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This is a document for everyday use of electricity in a household. Many circuits are a mixture of electrical, mechanical, and electronic components, which interact in different ways to produce strange and useful effects. Electricity has become an integral part of life and difficult to imagine to be without it. Alternating Current is used for electric power distribution because it can easily be transformed to a higher or lower voltage. Electrical energy losses are dependent on current flow. By using transformers, the voltage can be stepped up so that the same amount of power may be distributed over long distances at lower currents and hence lower losses due to the resistance of the conductors. The voltage can also be stepped down again so it is safe for domestic supply.
Three-phase electrical generation and transmission is common and is an efficient use of conductors as the current-rating of each conductor can be fully utilized in transporting power from generation through transmission and distribution to final use. Three-phase electricity is supplied only in industrial premises and many industrial electric motors are designed for it. Three voltage waveforms are generated that are 120 degrees out of phase with each other. At the load end of the circuit the return legs of the three phase circuits can be coupled together at a ‘neutral point’, where the three currents sum to zero if supplied to a balanced load.
This means that all the current can be carried using only three cables, rather than the six that would otherwise be needed. In most situations only a single phase is needed to supply street lights or residential consumers. When distributing three-phase electric power, a fourth or neutral cable is run in the street distribution to provide one complete circuit to each house. Thus the supply cable to each house can consist of a live and neutral conductor with possibly an earthed armoured sheath.
120-volt power lines out of phase with each other, and a grounded ‘neutral’ wire, which also acts as the physical support wire. Although this method has certain advantages, there are obvious potential dangers associated with it. The use of “split phase” power, two 120-volt power lines out of phase with each other, as described above, allows high-powered appliances to be run on 240V, thus decreasing the amount of current required per phase, while allowing the rest of the residence to be wired for the safer 120V. For example, a clothes dryer may need 3600W of power, which translates to a circuit rating of 30A at 120V. If the dryer can instead be run on 240V, the service required is only 15A. Granted, you would then need two 15A circuit breakers, one for each side of the circuit, and you would need to provide two ‘hot’ lines, one neutral, and a ground in the distribution wiring, but that is offset by the lower cost of the wires for the lower current. For safety, a third wire is often connected between the individual electrical appliances in the house and the main electric switchboard or fusebox.
In the event of a fault, the earth wire can carry enough current to blow a fuse and isolate the faulty circuit. The earth connection also means that the surrounding building is at the same voltage as the neutral point. The most common form of electrical shock occurs when a person accidentally forms a circuit between a live conductor and ground. In distribution systems automatic protection is used for the same purpose. A time-delayed backup operation if the overcurrent originates outside the local area. Unfortunately in some cases this ‘protection’ can have a cascading effect, because the switching-off of one circuit can lead to an overload of adjacent circuits that may switch off later. Blackouts” can be the result if further failures occur.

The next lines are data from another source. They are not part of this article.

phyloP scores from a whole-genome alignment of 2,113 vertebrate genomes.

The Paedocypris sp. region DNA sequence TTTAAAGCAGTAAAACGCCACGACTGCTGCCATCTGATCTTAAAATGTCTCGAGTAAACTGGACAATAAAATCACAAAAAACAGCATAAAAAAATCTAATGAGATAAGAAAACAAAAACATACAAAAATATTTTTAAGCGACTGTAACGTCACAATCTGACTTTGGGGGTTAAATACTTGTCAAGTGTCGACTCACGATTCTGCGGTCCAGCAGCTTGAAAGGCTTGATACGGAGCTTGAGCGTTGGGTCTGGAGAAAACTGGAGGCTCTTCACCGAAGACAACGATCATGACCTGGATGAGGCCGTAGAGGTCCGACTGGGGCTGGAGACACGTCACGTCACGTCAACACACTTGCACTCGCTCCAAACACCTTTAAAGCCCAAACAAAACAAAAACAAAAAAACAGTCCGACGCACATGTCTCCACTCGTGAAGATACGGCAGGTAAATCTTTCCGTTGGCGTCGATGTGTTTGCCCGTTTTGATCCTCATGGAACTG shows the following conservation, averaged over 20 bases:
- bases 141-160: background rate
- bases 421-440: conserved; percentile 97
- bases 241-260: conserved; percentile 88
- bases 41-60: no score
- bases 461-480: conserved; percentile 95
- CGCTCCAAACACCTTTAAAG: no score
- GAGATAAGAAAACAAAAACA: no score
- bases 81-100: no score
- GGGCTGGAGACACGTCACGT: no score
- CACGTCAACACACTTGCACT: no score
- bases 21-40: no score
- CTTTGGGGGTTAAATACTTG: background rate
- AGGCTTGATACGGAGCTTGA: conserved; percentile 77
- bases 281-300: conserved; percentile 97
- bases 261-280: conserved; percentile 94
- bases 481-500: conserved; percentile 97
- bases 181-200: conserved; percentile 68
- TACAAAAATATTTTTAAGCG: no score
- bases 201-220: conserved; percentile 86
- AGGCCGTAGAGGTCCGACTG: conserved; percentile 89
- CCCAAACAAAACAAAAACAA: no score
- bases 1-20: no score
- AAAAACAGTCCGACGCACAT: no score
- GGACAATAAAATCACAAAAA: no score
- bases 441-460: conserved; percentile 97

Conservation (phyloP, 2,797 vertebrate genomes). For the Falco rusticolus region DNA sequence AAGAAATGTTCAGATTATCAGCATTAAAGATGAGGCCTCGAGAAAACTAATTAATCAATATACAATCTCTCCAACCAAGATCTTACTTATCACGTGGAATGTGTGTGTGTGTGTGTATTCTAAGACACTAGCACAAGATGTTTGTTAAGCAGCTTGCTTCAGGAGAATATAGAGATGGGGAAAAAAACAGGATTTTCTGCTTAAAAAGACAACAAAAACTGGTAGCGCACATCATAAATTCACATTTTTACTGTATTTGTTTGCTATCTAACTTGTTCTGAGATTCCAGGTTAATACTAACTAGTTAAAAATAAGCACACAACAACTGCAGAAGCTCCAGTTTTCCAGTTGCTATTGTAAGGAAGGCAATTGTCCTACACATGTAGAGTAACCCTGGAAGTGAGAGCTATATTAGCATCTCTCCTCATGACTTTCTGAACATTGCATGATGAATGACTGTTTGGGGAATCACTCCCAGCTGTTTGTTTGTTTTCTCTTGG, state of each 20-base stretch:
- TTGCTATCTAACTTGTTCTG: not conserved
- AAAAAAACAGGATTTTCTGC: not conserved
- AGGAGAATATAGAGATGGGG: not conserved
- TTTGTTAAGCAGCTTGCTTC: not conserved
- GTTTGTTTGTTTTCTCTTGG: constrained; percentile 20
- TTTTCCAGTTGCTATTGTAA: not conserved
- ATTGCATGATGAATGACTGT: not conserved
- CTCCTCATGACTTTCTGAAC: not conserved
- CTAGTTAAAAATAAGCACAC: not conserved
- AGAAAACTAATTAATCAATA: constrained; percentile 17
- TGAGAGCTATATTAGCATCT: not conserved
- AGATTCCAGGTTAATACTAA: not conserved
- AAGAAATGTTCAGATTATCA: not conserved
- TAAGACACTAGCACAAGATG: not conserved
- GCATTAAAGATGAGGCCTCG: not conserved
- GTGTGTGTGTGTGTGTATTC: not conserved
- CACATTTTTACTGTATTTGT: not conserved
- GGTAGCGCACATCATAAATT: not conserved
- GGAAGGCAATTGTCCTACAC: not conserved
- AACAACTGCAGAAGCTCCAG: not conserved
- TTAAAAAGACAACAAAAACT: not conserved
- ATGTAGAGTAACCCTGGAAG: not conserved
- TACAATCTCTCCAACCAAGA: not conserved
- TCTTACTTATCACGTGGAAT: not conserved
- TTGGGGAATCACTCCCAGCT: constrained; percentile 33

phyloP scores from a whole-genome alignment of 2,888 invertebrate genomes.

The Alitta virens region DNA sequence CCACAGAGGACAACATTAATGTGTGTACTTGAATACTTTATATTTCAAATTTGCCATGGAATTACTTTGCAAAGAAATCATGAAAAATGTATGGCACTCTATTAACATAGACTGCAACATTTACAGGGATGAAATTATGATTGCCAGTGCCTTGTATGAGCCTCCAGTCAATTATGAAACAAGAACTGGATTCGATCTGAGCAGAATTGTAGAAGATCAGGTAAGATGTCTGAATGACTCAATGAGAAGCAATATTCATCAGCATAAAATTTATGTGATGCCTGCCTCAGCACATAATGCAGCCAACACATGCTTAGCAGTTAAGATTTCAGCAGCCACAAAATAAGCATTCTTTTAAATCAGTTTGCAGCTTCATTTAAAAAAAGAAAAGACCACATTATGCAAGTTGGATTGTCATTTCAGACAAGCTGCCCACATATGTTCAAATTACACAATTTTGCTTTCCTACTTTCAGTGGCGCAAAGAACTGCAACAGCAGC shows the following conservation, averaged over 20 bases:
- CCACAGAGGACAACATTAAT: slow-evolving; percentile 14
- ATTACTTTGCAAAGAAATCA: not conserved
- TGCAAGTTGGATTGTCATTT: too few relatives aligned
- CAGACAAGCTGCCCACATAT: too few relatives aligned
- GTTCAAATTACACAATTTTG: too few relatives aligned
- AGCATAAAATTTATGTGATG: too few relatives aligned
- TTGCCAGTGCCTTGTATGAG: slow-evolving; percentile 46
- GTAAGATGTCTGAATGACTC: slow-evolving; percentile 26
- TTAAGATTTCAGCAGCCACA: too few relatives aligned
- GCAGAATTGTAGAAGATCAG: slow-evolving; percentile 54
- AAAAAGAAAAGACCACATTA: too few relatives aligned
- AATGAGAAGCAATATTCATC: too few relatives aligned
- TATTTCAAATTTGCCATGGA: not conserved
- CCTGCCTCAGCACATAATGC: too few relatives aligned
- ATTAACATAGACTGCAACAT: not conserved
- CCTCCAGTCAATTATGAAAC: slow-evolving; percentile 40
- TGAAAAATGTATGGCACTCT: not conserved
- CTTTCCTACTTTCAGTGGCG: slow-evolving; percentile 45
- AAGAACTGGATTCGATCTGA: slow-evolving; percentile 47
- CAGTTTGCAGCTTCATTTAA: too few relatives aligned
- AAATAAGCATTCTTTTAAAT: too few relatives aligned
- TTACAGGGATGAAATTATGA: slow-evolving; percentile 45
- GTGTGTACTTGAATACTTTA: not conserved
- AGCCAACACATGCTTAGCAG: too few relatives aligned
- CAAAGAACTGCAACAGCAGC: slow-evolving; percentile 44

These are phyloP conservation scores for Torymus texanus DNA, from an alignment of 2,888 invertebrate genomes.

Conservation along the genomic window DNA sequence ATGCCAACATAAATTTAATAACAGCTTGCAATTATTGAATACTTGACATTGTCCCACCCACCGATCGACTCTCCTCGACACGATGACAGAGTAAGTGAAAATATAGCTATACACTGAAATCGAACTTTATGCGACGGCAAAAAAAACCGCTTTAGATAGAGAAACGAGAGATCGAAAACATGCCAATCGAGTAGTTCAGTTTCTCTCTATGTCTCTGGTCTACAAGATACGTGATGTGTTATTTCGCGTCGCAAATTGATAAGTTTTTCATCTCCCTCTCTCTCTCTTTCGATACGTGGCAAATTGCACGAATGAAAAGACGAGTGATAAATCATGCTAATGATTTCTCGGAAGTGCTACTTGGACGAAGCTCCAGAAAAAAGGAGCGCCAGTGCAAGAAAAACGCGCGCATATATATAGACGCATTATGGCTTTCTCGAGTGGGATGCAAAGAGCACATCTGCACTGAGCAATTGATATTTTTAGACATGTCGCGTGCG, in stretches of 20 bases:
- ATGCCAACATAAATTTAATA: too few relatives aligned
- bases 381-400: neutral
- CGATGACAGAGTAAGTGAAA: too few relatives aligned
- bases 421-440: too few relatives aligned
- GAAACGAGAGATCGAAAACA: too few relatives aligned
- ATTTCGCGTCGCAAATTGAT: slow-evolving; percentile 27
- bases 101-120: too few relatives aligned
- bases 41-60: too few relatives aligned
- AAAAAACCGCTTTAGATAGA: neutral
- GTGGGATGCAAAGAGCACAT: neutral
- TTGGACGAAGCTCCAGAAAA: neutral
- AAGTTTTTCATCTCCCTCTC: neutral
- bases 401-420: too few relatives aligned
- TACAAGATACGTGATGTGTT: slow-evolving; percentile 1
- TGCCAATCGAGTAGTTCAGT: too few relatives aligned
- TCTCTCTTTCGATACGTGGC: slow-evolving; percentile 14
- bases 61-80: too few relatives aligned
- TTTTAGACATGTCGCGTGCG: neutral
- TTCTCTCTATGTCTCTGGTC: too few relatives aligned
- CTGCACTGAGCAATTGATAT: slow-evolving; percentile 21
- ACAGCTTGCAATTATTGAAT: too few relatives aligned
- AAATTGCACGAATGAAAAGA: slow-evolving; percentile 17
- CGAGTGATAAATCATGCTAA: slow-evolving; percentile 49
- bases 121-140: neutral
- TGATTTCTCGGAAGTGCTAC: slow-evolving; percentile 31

There is also the problem of a power source thereby becoming disconnected from its load, causing disruption to generation and altering the balance between the amount of power needed and the amount of power available in many parts of, or the entire system. The design of the power generators has three sets of coils placed 120 degrees apart rotating in a magnetic field. Europe or 60 Hertz in North America. 240 volt system that is delivered to the customer. 120 volts whereas the voltage between the two conductors on either end of the coil develops the full voltage of 240 volts.
This is then fed through a transformer to smooth the square wave into a sine wave and to produce the required output voltage. More efficient inverters use various methods to produce an approximate sine wave at the transformer input rather than relying on the transformer to smooth it. Capacitors can be used to smooth the flow of current into and out of the transformer. By connecting the transformer input terminals in a timed sequence between the positive rail and ground, the positive rail and the negative rail, the ground rail and the negative rail, then both to the ground rail, a ‘stepped sinusoid’ is generated at the transformer input and the current drain on the direct current supply is less variable. A disadvantage of the modified sine wave inverters is that the output voltage depends on the battery voltage. It is quite difficult to obtain a good sine wave from an inverter.
Most home systems use conventional lead acid batteries for storage. You cannot use automobile batteries in inverters, as they are only used to provide a large starting current, and are not meant to be discharged completely. The lead acid batteries have the disadvantage that they have to be replenished with distilled water every few months, and if it dries out, it cannot be repaired. SMPS or switching regulator, is an electronic power supply circuit that attempts to produce a smoothed, constant-voltage, output from a varying input voltage.